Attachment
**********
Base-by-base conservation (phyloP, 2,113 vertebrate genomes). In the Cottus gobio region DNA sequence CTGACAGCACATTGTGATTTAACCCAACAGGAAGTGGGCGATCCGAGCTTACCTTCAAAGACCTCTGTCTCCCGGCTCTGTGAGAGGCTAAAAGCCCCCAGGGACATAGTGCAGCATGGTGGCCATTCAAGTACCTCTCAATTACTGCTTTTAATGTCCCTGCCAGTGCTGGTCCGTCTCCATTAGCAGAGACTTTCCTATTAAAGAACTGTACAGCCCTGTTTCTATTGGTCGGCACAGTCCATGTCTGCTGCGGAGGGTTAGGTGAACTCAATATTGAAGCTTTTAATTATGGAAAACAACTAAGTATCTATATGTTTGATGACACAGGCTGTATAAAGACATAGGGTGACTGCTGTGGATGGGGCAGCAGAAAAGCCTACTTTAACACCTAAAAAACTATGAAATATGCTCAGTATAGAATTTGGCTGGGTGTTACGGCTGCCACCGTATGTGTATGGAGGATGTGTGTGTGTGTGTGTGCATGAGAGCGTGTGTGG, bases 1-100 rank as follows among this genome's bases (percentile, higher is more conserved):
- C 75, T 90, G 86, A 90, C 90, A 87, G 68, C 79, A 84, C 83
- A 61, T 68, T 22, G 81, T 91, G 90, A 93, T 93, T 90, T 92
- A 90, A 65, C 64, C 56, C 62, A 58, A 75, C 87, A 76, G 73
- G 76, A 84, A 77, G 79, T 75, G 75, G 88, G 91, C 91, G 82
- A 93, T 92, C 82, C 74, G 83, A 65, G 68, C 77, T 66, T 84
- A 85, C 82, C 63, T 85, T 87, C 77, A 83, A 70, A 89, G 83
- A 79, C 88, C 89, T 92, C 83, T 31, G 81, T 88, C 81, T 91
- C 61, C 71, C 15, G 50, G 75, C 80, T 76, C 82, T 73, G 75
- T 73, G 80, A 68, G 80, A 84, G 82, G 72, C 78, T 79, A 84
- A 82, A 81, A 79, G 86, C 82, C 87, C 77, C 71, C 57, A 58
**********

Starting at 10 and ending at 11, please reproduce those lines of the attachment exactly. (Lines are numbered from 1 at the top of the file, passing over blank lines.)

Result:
- T 73, G 80, A 68, G 80, A 84, G 82, G 72, C 78, T 79, A 84
- A 82, A 81, A 79, G 86, C 82, C 87, C 77, C 71, C 57, A 58